The following sample specifies that history entries should be kept for at least 14 days, that default newsgroups should have their articles kept for a minimum of one day with a the default expiration of 7 days (if there is no "Expires" header) and 21 days at the maximum, while settings for the psu.* newsgroups should be 1 day, 14 days, and 28 days, respectively:


Default settings should be listed first, and specific settings last.


Offers short description of newsgroups available on the news server


Contains user + password if you use innxmit to connect to sites that require your site to authenticate itself.


Since INN is quite CPU- , RAM-, and hard disk-hungry, it is highly recommended that your news server be a higher-end server, and that articles be saved on a fast SCSI hard disk, preferably separate from the rest of your system, and formated with small sectors. Remember that the history file and index files also require a lot of disk space. Also, updating the "access time" of a file every time the file is read can involve a lot of overhead to maintain fairly uninteresting information, so check if your system lets you specify that the access times on a filesystem should not be updated. This will increase performance, and minimize the consequences should your hard disk fill up.

In case your host has been down for a while, first do an immediate expire run with much shorter expiry times than usual, to make room for the incoming deluge from your feed.


Security issues

Watch out for the antiquated control messages sendsys and version, which were used in the early days to keep a map of the Usenet network, but have great potential for abuse (eg. they can make hundreds or thousands of hosts all send email to the same address, a.k.a. "sendsys bombing.")

If your news server contains both Internet newsgroups, and private corporate newsgroups, users could end up cross-posting to both public and private newsgroups. Besides keeping two separate servers (one for Internet newsgroups as delivered by your ISP, and another for corporate newsgroups only), you could set up your news software to forbid crossposting to both internal and external newsgroups. Actually, this is an additional protection, since it's possible for an outsider to post an article to both a Usenet newsgroup and one of your internal newsgroups, if he knows the name of the internal newsgroup, and thus, mislead your own users into posting followup articles that also go to both newsgroups.

Also watch out for the ihave/sendme control-message protocol: Even though message IDs are no longer very predictable, an outside could still get confidential information posted to internal newsgroups. Disable ihave/sendme control messages.


Managing INN

Besides keeping an eye on hard disk use to make sure there is enough space available, basic tasks involves updating the active file to add or remove newsgroups. If you only need to make a few updates, you do not need to actually stop INNd, but instead use the ctrlinnd command live:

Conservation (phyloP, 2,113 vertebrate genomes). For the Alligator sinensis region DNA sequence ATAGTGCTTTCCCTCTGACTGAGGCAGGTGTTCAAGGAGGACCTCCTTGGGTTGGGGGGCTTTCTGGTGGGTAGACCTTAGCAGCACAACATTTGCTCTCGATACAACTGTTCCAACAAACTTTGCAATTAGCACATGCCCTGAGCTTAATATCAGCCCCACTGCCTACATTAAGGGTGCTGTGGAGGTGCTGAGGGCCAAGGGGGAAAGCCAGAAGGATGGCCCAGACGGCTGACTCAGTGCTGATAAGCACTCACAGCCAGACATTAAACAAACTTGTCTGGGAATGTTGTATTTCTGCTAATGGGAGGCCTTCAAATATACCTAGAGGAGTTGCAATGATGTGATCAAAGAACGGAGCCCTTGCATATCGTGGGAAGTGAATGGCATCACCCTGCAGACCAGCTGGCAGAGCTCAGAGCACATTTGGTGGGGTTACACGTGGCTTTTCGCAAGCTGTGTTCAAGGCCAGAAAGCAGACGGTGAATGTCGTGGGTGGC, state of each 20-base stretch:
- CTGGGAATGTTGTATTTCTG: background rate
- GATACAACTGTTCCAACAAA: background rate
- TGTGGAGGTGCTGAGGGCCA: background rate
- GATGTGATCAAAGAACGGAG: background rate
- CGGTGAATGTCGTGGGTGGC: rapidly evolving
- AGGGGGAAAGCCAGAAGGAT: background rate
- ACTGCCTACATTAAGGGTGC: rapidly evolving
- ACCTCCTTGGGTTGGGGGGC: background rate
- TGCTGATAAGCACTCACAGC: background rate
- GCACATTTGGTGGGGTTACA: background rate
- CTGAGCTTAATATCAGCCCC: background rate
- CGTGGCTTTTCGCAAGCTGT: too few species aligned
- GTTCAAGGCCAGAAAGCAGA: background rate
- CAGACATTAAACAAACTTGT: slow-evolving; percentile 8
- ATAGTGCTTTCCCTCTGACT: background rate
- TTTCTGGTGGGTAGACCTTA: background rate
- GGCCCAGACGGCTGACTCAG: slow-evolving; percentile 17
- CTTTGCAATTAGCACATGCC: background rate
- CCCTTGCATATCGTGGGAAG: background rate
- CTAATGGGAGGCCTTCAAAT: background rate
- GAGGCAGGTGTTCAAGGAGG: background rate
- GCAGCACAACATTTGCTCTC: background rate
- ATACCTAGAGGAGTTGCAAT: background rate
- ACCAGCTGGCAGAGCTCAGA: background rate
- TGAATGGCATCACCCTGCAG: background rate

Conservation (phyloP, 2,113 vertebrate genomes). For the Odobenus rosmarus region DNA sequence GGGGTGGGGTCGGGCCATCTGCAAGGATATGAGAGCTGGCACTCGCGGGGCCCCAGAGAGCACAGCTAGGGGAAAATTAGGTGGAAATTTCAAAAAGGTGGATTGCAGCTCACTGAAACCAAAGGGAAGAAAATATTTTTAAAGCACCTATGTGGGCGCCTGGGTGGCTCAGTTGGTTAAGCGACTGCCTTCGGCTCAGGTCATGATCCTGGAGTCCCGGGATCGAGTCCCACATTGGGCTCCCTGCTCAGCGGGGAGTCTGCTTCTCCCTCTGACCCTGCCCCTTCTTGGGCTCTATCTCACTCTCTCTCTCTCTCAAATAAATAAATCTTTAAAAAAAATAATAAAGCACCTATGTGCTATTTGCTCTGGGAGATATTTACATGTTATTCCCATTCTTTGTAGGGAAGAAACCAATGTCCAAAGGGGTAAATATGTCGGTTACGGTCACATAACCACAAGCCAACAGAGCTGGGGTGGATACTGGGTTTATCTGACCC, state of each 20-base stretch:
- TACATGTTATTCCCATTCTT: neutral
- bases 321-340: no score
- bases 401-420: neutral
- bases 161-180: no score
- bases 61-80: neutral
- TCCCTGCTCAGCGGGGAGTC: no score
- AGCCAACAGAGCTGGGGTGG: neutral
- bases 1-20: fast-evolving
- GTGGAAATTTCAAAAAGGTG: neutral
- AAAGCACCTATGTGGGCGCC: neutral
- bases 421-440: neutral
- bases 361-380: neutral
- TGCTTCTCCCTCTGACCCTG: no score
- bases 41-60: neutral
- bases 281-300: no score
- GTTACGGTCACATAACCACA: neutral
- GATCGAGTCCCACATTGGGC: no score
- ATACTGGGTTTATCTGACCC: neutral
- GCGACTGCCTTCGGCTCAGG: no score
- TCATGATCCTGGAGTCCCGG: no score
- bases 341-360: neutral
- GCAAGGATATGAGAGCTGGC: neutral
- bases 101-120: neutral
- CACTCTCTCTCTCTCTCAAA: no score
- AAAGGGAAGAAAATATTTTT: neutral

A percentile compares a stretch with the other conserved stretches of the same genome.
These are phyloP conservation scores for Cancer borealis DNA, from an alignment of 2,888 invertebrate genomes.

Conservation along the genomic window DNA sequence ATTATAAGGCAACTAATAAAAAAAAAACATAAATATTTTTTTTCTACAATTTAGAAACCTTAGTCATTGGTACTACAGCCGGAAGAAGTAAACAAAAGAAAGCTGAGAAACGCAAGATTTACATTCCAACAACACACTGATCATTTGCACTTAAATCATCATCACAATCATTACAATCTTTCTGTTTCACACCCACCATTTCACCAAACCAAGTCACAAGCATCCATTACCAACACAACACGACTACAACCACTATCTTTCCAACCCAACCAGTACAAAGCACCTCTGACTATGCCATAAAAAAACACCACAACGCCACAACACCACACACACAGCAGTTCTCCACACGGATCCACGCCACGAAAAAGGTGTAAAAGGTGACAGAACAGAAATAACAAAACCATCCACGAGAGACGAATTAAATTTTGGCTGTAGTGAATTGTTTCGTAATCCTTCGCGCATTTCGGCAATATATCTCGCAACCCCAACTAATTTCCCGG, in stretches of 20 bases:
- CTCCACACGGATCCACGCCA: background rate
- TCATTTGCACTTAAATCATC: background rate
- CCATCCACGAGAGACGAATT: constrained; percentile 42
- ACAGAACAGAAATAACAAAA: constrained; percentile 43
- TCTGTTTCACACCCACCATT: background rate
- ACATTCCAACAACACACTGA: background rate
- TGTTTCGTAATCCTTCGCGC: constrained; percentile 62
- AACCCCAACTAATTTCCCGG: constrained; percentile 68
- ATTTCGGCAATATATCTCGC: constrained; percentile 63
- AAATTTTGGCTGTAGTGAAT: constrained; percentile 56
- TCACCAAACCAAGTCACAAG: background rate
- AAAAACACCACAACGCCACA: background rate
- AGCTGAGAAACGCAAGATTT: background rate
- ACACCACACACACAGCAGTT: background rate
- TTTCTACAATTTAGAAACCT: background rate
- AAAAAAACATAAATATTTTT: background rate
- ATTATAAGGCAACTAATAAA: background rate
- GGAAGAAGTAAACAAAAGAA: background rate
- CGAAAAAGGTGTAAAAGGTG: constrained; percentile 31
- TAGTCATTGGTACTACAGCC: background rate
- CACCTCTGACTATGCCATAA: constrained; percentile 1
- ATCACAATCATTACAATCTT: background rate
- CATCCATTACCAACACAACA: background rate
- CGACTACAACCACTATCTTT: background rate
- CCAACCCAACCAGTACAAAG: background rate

ctrlinnd newgroup y "Adding newgroup1, non-moderated"
ctrlinnd rmgroup
ctrlinnd changegroup m "Changing newgroup1 to moderated"

On the other hand, if you need to make heavy changes to the active file, use the following sequence:

ctlinnd pause "John Doe/Pausing INN to update active file"
-- Here, edit the active file with your favorit editor or through a script
ctlinnd reload active "John Doe/Reloading the active file"
ctlinnd go "John Doe/Pausing INN to update active file"
Note: The "reason" (ie. the string) given in a go command must match what is given in the string of the pause command.

Here's a sample script to add several newsgroups to the active file:

ctlinnd pause 'adding new group'
ctlinnd flush <CHECK: If this still needed?>
cat >> active << EOF 0000000000 0000000000 y 0000000000 0000000000 y
ctlinnd reload active ' reorg'
ctlinnd go 'adding new groups'

Caution: Since a cltinnd newgroup/rmgroup could have arrived before you paused innd, run a ps and check for any active control message scripts, like newgroup or rmgroup, before proceeding with the active file update.


Q & A

INNd does not start with /etc/rc.d/init.d/innd start

Check /var/log/news/news.crit for SERVER cant fopen /var/lib/news/history Permission denied, and do a chown news:news /var/lib/news/* .

INN creates and requires some control newsgroups (control, control.cancel, junk, test, to). How do I keep those from showing up in the list of available newsgroups?

Under development

How to get rid of the "BAD_NEWSFEEDS no feeding sites" message in /var/log/news/news.err?

Rich Salz replies: The syslog message is telling you that you are not feeding news to any sites. You have to have at least one feed. (You may consider this to be a bug, it's just that I'm too lazy to make everything work right if you don't have any newsfeeds.) Until you go into production and start feeding sites, add a line like this:

How to tell INN to hide its name and version number in the banner when telneting to port NNTP?

A basic, general security measure. You don't want to make it any easier for hackers to get into your system or cause Denial of Service.
Connected to
Escape character is '^]'.
200 InterNetNews NNRP server INN 2.2.2 13-Dec-1999 ready (posting ok).
Under development.

Old .news.daily file

If you get the following:
Subject: Boot-time Usenet warning on
From: (news)

Old .news.daily file; need to run news.daily?
... you need to run news.daily from /etc/cron.daily:
#!/bin/bash /usr/bin/news.daily
<CHECK: Does running this script when connected as root cause history files to end up being owned by root and cause INN to crash?>

I added some local private newsgroups, updated /var/lib/news/newsgroups, relaunched INNd, but the descriptions don't show in my newsreader

Quirk in the PAN Gnome newsreader? Check with a reader under Windows that supports Description (Outlook?).